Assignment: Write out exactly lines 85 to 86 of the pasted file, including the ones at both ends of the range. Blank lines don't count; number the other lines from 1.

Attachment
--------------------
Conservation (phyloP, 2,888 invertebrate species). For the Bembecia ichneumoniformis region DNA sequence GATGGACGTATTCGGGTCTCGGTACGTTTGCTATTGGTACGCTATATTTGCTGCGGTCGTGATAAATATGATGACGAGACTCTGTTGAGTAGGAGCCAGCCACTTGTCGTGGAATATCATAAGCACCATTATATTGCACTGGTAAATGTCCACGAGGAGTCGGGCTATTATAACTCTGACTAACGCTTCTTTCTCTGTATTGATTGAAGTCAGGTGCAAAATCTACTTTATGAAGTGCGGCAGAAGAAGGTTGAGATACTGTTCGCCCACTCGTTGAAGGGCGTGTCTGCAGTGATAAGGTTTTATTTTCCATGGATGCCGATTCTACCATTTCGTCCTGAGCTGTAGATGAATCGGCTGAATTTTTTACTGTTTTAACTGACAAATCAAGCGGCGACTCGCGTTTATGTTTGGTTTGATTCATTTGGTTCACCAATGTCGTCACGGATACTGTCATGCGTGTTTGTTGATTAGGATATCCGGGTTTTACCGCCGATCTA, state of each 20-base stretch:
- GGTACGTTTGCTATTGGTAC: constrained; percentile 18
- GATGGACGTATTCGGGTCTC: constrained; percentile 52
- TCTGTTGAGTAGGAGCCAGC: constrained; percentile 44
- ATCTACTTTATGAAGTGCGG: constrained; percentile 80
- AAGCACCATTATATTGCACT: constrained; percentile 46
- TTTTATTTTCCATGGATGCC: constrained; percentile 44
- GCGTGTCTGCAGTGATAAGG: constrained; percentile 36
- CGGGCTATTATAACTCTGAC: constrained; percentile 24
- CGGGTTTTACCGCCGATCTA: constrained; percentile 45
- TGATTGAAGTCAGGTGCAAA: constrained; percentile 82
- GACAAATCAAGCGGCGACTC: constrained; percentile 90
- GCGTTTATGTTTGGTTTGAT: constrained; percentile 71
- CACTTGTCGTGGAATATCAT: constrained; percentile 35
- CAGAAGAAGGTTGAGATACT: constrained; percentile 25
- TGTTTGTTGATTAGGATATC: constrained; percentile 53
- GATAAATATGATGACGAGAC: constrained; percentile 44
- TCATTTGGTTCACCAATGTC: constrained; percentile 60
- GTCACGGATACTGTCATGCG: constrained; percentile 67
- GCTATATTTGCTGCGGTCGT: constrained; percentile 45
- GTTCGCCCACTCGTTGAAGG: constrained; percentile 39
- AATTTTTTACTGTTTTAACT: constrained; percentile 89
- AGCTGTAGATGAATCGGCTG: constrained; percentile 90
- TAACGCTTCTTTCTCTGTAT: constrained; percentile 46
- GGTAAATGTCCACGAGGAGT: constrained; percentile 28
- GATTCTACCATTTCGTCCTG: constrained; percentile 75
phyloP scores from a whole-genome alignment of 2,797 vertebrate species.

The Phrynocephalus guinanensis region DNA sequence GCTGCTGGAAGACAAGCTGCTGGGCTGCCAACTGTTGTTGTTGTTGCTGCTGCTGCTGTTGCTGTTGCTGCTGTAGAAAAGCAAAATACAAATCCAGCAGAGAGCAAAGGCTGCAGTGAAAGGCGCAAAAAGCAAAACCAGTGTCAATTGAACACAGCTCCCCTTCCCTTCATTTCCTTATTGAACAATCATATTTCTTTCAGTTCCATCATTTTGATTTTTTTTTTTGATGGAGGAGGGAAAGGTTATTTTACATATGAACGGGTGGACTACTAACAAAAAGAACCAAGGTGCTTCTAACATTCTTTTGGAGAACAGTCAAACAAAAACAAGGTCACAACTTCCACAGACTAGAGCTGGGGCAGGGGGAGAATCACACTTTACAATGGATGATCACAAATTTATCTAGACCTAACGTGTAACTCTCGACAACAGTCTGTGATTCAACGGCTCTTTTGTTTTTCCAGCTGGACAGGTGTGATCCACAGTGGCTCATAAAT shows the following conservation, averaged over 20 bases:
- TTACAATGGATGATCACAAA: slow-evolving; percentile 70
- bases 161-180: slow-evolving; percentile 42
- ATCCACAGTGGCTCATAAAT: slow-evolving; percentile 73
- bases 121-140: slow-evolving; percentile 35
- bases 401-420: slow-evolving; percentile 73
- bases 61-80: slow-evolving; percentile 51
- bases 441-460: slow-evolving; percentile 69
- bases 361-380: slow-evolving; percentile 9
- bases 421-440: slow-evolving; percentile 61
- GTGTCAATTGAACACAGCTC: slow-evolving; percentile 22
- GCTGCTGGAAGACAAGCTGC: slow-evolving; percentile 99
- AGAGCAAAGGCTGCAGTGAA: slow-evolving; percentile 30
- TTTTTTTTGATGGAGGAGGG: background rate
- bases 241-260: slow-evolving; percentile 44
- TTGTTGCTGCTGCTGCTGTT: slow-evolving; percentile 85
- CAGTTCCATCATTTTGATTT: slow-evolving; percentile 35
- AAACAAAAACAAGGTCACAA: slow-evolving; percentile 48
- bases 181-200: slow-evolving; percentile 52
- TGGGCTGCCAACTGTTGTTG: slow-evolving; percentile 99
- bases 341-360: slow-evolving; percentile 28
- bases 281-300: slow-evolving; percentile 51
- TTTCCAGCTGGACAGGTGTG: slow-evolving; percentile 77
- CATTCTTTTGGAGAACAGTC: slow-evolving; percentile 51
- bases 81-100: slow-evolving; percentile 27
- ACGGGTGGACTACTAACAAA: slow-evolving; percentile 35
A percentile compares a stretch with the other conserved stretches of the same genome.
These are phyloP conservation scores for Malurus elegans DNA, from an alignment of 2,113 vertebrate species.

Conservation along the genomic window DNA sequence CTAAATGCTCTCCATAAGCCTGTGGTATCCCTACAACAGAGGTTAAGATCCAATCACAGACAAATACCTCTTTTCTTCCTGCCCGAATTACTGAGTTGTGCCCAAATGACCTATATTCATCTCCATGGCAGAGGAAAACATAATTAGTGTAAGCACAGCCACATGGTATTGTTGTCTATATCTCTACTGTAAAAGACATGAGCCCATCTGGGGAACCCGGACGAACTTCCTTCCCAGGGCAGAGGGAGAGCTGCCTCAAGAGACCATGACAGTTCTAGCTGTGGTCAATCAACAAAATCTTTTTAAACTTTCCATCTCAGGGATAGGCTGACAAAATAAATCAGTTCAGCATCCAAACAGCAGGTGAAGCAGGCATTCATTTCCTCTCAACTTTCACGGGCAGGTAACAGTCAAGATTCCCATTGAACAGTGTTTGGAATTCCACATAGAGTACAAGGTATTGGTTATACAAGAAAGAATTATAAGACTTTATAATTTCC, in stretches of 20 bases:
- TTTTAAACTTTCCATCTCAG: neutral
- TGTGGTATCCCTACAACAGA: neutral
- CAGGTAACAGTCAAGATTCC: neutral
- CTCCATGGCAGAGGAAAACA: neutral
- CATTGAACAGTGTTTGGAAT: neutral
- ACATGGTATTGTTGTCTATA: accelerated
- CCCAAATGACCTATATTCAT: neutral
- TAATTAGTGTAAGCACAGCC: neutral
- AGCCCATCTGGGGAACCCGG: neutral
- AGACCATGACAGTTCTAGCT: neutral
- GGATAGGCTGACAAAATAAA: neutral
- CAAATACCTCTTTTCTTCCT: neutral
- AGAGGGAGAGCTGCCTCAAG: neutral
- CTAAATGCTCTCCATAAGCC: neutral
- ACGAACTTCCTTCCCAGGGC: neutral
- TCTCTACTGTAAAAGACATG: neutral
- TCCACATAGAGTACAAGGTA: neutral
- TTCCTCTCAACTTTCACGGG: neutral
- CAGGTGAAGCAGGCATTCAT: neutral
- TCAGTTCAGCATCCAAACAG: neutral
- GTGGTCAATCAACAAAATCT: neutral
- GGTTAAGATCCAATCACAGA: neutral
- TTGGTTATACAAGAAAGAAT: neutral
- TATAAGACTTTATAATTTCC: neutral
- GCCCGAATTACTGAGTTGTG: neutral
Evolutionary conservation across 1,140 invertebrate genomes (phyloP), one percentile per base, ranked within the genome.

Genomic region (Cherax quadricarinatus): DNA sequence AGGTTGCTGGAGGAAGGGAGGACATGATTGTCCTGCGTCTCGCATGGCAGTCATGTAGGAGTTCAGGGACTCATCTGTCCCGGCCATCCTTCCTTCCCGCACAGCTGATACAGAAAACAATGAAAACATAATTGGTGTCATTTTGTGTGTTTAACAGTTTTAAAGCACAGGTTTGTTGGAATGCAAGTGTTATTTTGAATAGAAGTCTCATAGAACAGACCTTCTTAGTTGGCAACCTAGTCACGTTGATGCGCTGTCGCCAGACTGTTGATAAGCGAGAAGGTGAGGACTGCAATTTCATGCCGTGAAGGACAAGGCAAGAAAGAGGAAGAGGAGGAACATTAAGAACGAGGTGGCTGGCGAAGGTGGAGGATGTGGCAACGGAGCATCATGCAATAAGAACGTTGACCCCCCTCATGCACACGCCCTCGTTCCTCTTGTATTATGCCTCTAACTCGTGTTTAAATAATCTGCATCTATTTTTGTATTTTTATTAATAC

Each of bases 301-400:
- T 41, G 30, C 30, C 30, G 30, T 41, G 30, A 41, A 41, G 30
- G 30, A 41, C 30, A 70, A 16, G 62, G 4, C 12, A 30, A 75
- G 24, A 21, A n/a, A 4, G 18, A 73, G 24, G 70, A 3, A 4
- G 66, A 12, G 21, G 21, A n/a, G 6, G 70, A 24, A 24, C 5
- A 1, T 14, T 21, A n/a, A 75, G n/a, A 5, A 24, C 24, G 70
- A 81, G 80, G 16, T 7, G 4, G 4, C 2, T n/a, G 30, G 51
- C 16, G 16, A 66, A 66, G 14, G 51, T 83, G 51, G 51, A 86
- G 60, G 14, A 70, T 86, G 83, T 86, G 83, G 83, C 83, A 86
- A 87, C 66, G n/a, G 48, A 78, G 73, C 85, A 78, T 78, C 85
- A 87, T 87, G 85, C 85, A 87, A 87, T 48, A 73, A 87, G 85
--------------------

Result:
- T 41, G 30, C 30, C 30, G 30, T 41, G 30, A 41, A 41, G 30
- G 30, A 41, C 30, A 70, A 16, G 62, G 4, C 12, A 30, A 75